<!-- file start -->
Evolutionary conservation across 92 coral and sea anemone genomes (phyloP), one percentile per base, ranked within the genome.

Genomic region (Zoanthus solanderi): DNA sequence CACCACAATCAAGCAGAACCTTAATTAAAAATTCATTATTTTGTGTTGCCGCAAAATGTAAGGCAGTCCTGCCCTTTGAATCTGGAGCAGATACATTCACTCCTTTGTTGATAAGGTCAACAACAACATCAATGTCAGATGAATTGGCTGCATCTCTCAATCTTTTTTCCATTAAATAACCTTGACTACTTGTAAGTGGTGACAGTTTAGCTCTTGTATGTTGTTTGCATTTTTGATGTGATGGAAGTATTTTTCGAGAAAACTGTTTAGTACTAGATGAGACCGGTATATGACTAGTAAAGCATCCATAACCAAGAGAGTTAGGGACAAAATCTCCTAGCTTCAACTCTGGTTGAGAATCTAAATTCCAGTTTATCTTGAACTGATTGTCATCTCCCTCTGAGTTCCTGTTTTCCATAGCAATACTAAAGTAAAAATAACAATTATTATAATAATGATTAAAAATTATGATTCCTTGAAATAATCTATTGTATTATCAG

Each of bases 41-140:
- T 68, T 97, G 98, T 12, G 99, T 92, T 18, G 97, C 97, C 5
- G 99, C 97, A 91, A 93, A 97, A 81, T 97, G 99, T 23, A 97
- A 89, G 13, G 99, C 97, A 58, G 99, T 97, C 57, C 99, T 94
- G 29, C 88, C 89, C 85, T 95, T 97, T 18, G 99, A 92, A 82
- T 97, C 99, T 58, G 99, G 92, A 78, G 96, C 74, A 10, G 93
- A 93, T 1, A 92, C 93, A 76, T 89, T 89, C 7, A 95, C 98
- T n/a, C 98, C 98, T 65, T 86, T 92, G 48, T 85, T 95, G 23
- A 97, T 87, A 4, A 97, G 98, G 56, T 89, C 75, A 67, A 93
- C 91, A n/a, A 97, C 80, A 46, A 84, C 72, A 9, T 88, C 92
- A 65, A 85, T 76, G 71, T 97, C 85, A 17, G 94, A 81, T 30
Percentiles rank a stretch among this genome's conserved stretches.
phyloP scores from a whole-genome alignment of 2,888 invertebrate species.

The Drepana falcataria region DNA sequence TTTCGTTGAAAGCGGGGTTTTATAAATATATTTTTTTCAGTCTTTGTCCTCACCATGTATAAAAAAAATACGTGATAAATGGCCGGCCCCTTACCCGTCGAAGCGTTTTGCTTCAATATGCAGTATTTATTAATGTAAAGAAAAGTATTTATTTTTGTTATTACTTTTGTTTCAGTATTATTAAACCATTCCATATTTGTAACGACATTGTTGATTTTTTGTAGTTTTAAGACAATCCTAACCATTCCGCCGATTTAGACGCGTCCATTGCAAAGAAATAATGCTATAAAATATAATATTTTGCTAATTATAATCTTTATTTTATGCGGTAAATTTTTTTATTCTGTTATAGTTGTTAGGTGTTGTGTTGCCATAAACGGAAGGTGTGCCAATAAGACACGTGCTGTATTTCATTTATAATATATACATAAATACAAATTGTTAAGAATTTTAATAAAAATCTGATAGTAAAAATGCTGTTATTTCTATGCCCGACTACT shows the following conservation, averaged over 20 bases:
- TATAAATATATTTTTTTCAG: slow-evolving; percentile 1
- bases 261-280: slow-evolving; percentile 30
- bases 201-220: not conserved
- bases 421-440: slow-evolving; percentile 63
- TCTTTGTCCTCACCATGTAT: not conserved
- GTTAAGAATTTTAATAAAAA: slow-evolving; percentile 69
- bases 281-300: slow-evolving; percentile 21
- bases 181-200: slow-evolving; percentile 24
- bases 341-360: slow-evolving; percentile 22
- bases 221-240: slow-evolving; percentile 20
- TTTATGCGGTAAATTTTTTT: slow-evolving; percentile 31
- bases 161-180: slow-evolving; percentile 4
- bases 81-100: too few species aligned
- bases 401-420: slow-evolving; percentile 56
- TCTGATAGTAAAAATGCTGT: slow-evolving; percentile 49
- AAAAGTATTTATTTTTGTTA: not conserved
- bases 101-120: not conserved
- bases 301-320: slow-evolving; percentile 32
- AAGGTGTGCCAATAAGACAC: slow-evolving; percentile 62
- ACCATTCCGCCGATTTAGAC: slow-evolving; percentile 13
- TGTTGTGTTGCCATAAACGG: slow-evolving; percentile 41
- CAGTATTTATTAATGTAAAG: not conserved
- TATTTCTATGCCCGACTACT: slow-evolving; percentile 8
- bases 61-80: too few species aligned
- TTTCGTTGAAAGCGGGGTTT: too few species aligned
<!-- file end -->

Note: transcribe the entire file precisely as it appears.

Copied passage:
Evolutionary conservation across 92 coral and sea anemone genomes (phyloP), one percentile per base, ranked within the genome.

Genomic region (Zoanthus solanderi): DNA sequence CACCACAATCAAGCAGAACCTTAATTAAAAATTCATTATTTTGTGTTGCCGCAAAATGTAAGGCAGTCCTGCCCTTTGAATCTGGAGCAGATACATTCACTCCTTTGTTGATAAGGTCAACAACAACATCAATGTCAGATGAATTGGCTGCATCTCTCAATCTTTTTTCCATTAAATAACCTTGACTACTTGTAAGTGGTGACAGTTTAGCTCTTGTATGTTGTTTGCATTTTTGATGTGATGGAAGTATTTTTCGAGAAAACTGTTTAGTACTAGATGAGACCGGTATATGACTAGTAAAGCATCCATAACCAAGAGAGTTAGGGACAAAATCTCCTAGCTTCAACTCTGGTTGAGAATCTAAATTCCAGTTTATCTTGAACTGATTGTCATCTCCCTCTGAGTTCCTGTTTTCCATAGCAATACTAAAGTAAAAATAACAATTATTATAATAATGATTAAAAATTATGATTCCTTGAAATAATCTATTGTATTATCAG

Each of bases 41-140:
- T 68, T 97, G 98, T 12, G 99, T 92, T 18, G 97, C 97, C 5
- G 99, C 97, A 91, A 93, A 97, A 81, T 97, G 99, T 23, A 97
- A 89, G 13, G 99, C 97, A 58, G 99, T 97, C 57, C 99, T 94
- G 29, C 88, C 89, C 85, T 95, T 97, T 18, G 99, A 92, A 82
- T 97, C 99, T 58, G 99, G 92, A 78, G 96, C 74, A 10, G 93
- A 93, T 1, A 92, C 93, A 76, T 89, T 89, C 7, A 95, C 98
- T n/a, C 98, C 98, T 65, T 86, T 92, G 48, T 85, T 95, G 23
- A 97, T 87, A 4, A 97, G 98, G 56, T 89, C 75, A 67, A 93
- C 91, A n/a, A 97, C 80, A 46, A 84, C 72, A 9, T 88, C 92
- A 65, A 85, T 76, G 71, T 97, C 85, A 17, G 94, A 81, T 30
Percentiles rank a stretch among this genome's conserved stretches.
phyloP scores from a whole-genome alignment of 2,888 invertebrate species.

The Drepana falcataria region DNA sequence TTTCGTTGAAAGCGGGGTTTTATAAATATATTTTTTTCAGTCTTTGTCCTCACCATGTATAAAAAAAATACGTGATAAATGGCCGGCCCCTTACCCGTCGAAGCGTTTTGCTTCAATATGCAGTATTTATTAATGTAAAGAAAAGTATTTATTTTTGTTATTACTTTTGTTTCAGTATTATTAAACCATTCCATATTTGTAACGACATTGTTGATTTTTTGTAGTTTTAAGACAATCCTAACCATTCCGCCGATTTAGACGCGTCCATTGCAAAGAAATAATGCTATAAAATATAATATTTTGCTAATTATAATCTTTATTTTATGCGGTAAATTTTTTTATTCTGTTATAGTTGTTAGGTGTTGTGTTGCCATAAACGGAAGGTGTGCCAATAAGACACGTGCTGTATTTCATTTATAATATATACATAAATACAAATTGTTAAGAATTTTAATAAAAATCTGATAGTAAAAATGCTGTTATTTCTATGCCCGACTACT shows the following conservation, averaged over 20 bases:
- TATAAATATATTTTTTTCAG: slow-evolving; percentile 1
- bases 261-280: slow-evolving; percentile 30
- bases 201-220: not conserved
- bases 421-440: slow-evolving; percentile 63
- TCTTTGTCCTCACCATGTAT: not conserved
- GTTAAGAATTTTAATAAAAA: slow-evolving; percentile 69
- bases 281-300: slow-evolving; percentile 21
- bases 181-200: slow-evolving; percentile 24
- bases 341-360: slow-evolving; percentile 22
- bases 221-240: slow-evolving; percentile 20
- TTTATGCGGTAAATTTTTTT: slow-evolving; percentile 31
- bases 161-180: slow-evolving; percentile 4
- bases 81-100: too few species aligned
- bases 401-420: slow-evolving; percentile 56
- TCTGATAGTAAAAATGCTGT: slow-evolving; percentile 49
- AAAAGTATTTATTTTTGTTA: not conserved
- bases 101-120: not conserved
- bases 301-320: slow-evolving; percentile 32
- AAGGTGTGCCAATAAGACAC: slow-evolving; percentile 62
- ACCATTCCGCCGATTTAGAC: slow-evolving; percentile 13
- TGTTGTGTTGCCATAAACGG: slow-evolving; percentile 41
- CAGTATTTATTAATGTAAAG: not conserved
- TATTTCTATGCCCGACTACT: slow-evolving; percentile 8
- bases 61-80: too few species aligned
- TTTCGTTGAAAGCGGGGTTT: too few species aligned